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Tropicana Line’s Sales Plunge 20% Post-Rebranding
OJ Rivals Posted Double-Digit Increases as Pure Premium Plummeted
By Natalie Zmuda
Published: April 02, 2009
NEW YORK (AdAge.com) -- Tropicana’s rebranding debacle
did more than create a customer-relations fiasco. It hit the
brand in the wallet.
The new Tropicana Pure Premium packaging (right) had been on the market less than two
months before the company scrapped the redesign.
After its package redesign, sales of the Tropicana Pure Premium line plummeted 20% between
Jan. 1 and Feb. 22, costing the brand tens of millions of dollars. On Feb. 23, the company
announced it would bow to consumer demand and scrap the new packaging, designed by Peter
Arnell. It had been on the market less than two months.
A swift reversal
Now that the numbers are out, it’s clear why PepsiCo’s Tropicana moved as fast as it did.
According to Information Resources Inc., unit sales dropped 20%, while dollar sales decreased
19%, or roughly $33 million, to $137 million between Jan. 1 and Feb. 22. Moreover, several of
Tropicana’s competitors appear to have benefited from the misstep, notably Minute Maid,
Florida’s Natural and Tree Ripe. Varieties within each of those brands posted double-digit unit
sales increases during the period. Private-label products also saw an increase during the period,
in keeping with broader trends in the food and beverage space.
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The entire refrigerated-orange-juice category posted flat unit sales and a 5% decline in dollar
sales during the period. As the leader in the category, it makes little sense that Tropicana Pure
Premium would see such a drastic sales decline while the category remained relatively flat,
industry experts said. Through Feb. 22, Tropicana Pure Premium accounted for about a third of
sales in the refrigerated-orange-juice category.
Tropicana: no connection
A spokeswoman for Tropicana in an e-mail said, "No dots to connect here." The company did
not respond to further requests for comment.
"It surprises me that their performance is so different from the rest of the category," said Gary
Hemphill, managing director-chief operating officer at Beverage Marketing Corp. "It’s a little
tough to draw conclusions over such a short period of time. But I would say that’s unusual."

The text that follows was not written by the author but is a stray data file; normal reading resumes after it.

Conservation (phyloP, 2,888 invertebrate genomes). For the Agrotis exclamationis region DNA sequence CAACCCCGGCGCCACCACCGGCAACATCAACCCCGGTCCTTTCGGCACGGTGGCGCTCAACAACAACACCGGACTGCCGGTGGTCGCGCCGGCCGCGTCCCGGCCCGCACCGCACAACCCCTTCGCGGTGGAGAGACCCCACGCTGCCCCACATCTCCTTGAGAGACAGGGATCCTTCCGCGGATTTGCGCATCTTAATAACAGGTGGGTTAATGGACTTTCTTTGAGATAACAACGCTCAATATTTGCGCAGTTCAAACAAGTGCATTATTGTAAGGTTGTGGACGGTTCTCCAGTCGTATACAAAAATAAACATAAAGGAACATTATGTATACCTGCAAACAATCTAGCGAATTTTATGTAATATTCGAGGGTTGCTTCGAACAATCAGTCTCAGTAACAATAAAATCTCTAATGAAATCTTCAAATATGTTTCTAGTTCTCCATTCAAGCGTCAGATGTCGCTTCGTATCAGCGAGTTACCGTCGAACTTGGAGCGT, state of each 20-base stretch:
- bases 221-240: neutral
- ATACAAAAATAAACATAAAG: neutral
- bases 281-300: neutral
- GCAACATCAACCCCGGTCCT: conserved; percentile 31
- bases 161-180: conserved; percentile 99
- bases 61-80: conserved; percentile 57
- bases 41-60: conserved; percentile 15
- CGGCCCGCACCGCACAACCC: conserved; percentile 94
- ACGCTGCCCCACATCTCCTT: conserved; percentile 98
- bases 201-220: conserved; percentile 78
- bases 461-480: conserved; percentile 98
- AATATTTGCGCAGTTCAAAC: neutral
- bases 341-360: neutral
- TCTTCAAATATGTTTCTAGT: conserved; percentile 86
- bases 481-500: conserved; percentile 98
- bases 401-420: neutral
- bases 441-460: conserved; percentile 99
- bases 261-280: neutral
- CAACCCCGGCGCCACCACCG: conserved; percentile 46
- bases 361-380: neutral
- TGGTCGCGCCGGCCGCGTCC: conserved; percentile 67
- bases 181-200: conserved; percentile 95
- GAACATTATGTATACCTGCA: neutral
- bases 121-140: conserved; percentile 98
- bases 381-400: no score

Mr. Hemphill said typically when a beverage brand undergoes a rebranding it signals increased
marketing expenditures and leads to improved performance, at least in the short term. "It gets
people to look at the brand again and brings some kind of news and excitement around the
brand," he added.
Tropicana had certainly sought to create excitement around the Pure Premium rebrand,
announcing Jan. 8 a "historic integrated-marketing and advertising campaign ... designed to
reinforce the brand and product attributes, rejuvenate the category and help consumers
rediscover the health benefits they get from drinking America’s iconic orange-juice brand."
‘Black eye’
Beverage experts were hard pressed to think of another major brand that had pulled the plug on
such a sweeping redesign as swiftly as Tropicana. "It’s a black eye when you have to backtrack
that quickly," said Bob Goldin, exec VP at Technomic. "There must be [another example] but
nothing comes to mind. [Tropicana] is a big brand, and it was a big restage. This is something
that I’m sure they were not happy about."
While it’s impossible to say whether Tropicana has permanently lost share, as a result of the
blunder, competitors are likely taking note. "We think the Minute Maid brand has opportunity
for growth, and we’re working hard to make that happen," said Ray Crockett, a Coca-Cola
spokesman.
5 Comments
Subscribe to comments on: Tropicana Line’s Sales Plunge 20% Post-Rebranding
By davebarnes | Denver, CO April 2, 2009 07:17:27 pm:
I could tell that sales of Tropicana were tanking.
My local King Soopers (Kroger) has Tropicana for $2.39 a 1/2 gallon. That is below Minute
Maid’s price.
The new design was a total cock-up. As someone who always appreciated the fact that Tropicana
always tasted better than its competition and that it created this entire category of juices, I just